Some companies are cashing in on couples with infertility issues

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Johanna Hernandez of Marana spent big money on in vitro fertilization procedures. (Source: 3TV/CBS 5) Johanna Hernandez of Marana spent big money on in vitro fertilization procedures. (Source: 3TV/CBS 5)
It took nine years and $50,000 out of pocket for Kim Etoll of Scottsdale to have a baby. (Source: 3TV/CBS 5) It took nine years and $50,000 out of pocket for Kim Etoll of Scottsdale to have a baby. (Source: 3TV/CBS 5)
"I had Aiden, and whatever I had to go through... it was all worth it," described Hernandez. (Source: 3TV/CBS 5) "I had Aiden, and whatever I had to go through... it was all worth it," described Hernandez. (Source: 3TV/CBS 5)
(3TV/CBS 5) -

To a parent, their baby's laughter is one of the sweetest sounds on the planet.

Those sounds of joy are something 34-year-old Johanna Hernandez of Marana and her husband waited five years to hear.

"You just think getting pregnant is such a natural, easy thing. It just happens. And when it doesn't, I was just I was just so confused, and I felt a little broken," shared Hernandez.

In the U.S., about one in 10 women have trouble getting or staying pregnant.

At first, Hernandez says her doctor wasn't too concerned. Her doctor later prescribed Clomid to help with ovulation. 

"It wasn't working and I was getting nervous. Because I think every woman who wants to be a mom, her worst fear is that you can't have a baby," said Hernandez.

That worst fear was confirmed when Hernandez was sent to a specialist. After a sonogram, a technician broke the bad news and her heart, when he said she would never be able to have a baby.

"I was alone at the testing and I just got into my car and I cried," recalls Hernandez. 

Turns out, the technician was wrong.

The specialist started in vitro fertilization.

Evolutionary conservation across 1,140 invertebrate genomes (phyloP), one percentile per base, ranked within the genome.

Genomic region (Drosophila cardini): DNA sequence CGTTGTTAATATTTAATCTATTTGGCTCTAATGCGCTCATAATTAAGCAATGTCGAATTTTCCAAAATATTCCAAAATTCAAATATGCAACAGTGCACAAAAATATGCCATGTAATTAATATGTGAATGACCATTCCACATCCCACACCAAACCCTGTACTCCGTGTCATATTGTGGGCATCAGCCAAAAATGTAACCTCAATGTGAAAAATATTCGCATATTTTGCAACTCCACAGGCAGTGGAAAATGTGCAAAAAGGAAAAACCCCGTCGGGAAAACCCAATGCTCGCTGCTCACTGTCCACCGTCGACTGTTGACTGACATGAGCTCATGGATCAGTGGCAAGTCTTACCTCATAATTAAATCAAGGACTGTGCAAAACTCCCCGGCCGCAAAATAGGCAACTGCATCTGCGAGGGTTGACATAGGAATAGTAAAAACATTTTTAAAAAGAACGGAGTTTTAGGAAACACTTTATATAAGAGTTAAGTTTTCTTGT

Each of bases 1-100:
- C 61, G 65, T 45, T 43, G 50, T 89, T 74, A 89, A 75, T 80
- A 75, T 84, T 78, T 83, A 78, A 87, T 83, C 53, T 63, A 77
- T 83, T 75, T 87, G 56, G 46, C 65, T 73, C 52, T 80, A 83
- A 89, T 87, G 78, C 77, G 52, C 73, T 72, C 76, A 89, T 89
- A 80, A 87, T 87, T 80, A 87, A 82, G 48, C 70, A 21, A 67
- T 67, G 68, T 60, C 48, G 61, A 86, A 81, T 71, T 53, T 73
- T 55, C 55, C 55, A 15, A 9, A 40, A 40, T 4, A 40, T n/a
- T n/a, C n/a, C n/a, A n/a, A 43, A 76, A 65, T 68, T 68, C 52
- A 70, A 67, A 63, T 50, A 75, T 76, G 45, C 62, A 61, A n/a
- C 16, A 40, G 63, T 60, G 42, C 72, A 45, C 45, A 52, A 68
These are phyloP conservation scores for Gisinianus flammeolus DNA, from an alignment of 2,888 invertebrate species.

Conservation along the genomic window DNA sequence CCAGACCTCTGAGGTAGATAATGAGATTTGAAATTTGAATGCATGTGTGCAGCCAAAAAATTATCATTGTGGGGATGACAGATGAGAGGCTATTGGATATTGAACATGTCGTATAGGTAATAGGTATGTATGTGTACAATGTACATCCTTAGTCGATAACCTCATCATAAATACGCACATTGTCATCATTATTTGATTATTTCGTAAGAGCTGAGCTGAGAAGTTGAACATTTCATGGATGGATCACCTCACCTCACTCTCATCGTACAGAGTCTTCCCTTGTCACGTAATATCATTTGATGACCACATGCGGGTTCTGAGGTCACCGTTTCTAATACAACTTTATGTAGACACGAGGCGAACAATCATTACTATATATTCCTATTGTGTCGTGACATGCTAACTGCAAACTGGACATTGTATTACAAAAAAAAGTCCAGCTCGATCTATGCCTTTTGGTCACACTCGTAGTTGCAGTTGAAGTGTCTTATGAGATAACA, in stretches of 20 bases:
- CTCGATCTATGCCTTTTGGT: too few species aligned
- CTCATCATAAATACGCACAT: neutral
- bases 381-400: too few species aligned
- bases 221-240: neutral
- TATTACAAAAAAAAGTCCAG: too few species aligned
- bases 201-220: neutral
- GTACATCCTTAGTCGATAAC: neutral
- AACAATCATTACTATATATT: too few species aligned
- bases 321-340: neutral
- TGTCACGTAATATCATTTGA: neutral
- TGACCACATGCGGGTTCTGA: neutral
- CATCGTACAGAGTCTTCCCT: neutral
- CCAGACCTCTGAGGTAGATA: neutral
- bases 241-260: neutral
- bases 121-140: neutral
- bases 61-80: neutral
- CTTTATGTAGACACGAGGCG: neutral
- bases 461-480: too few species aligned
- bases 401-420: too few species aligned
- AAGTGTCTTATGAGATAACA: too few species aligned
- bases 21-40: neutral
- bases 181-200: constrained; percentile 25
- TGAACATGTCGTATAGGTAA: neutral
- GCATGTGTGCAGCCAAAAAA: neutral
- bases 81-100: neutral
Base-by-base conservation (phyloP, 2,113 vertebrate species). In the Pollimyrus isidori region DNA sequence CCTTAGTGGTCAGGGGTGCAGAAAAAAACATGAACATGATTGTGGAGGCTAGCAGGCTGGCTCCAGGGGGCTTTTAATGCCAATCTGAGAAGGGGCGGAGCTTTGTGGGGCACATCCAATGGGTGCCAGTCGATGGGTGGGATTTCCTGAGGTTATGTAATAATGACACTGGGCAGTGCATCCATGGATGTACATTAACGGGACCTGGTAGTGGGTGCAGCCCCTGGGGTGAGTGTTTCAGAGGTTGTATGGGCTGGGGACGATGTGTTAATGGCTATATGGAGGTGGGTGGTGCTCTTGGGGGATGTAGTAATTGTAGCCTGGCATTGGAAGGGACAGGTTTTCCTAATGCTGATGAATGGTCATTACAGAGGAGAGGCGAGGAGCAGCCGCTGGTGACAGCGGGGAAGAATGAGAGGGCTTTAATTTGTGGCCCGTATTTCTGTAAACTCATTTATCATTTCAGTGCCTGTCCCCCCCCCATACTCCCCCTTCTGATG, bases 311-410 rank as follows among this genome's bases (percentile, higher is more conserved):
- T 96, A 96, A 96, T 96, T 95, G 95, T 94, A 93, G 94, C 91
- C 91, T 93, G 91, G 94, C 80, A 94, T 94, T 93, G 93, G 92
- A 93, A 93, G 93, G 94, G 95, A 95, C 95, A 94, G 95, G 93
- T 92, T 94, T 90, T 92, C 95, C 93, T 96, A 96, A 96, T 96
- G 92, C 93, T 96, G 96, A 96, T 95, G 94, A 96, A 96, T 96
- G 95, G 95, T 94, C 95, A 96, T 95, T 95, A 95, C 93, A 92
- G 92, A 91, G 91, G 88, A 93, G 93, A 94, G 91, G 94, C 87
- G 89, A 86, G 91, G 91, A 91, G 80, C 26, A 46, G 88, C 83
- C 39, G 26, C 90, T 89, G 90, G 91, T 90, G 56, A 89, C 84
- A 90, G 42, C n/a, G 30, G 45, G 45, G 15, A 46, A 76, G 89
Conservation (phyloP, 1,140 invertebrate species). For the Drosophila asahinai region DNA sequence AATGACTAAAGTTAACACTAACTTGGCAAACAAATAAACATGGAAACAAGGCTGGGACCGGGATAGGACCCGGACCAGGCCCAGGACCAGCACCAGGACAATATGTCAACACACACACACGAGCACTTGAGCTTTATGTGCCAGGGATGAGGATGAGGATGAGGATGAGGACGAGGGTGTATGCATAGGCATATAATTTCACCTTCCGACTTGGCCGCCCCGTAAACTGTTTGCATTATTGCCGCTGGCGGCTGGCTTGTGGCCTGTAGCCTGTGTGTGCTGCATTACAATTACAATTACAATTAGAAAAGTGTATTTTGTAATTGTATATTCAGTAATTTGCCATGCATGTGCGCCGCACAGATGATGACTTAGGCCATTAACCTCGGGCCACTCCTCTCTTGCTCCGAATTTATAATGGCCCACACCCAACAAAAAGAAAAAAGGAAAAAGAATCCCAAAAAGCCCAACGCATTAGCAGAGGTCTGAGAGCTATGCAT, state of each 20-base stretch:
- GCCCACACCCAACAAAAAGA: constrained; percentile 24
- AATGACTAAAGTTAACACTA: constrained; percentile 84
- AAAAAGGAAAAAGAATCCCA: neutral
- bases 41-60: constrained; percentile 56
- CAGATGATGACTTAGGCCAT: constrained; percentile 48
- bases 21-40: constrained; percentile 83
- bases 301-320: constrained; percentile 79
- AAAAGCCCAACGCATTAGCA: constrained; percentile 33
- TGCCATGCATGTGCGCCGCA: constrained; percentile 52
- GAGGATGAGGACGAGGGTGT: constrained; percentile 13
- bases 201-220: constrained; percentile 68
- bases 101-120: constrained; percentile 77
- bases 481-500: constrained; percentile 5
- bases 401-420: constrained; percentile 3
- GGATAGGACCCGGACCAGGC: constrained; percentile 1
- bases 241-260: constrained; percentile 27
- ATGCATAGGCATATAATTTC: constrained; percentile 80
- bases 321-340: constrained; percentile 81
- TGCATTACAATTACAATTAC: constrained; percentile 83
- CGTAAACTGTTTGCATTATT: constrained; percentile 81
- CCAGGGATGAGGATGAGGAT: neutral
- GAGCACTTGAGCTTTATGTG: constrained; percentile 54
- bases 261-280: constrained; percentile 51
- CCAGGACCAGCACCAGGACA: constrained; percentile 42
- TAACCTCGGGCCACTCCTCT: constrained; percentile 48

After two cycles at about $15,000 a pop and two miscarriages, there was no baby and no more money.

"We drained our savings first. I drained my federal retirement. I worked for the federal government for a little while. We sold a car. I got a second job. We crowd-funded and did some fundraising and raised some money that way. All I wanted was a baby and I just didn't know how to make it happen," said Hernandez.

Then Hernandez went to a new clinic that partners with a company called Advanced Reproductive Care, or ARC, that guarantees a baby, or your money back.

ARC offers financing with a select group of fertility doctors for one, two or three in vitro procedures at discounted costs. They even offer a partial refund in some cases, if you get pregnant on the first try.

"When I first heard about it, I was so excited," said Hernandez, who filled out an application and heard back from ARC immediately.  

"Our denial was almost instantaneous. They look through your medical records and they said that we were just too high of a risk," explained Hernandez.

She says she was crushed, but she wouldn't have gotten her hopes up if she knew how selective ARC is, which she acknowledges is no different from any other lending agency that wants to minimize its risk and make money.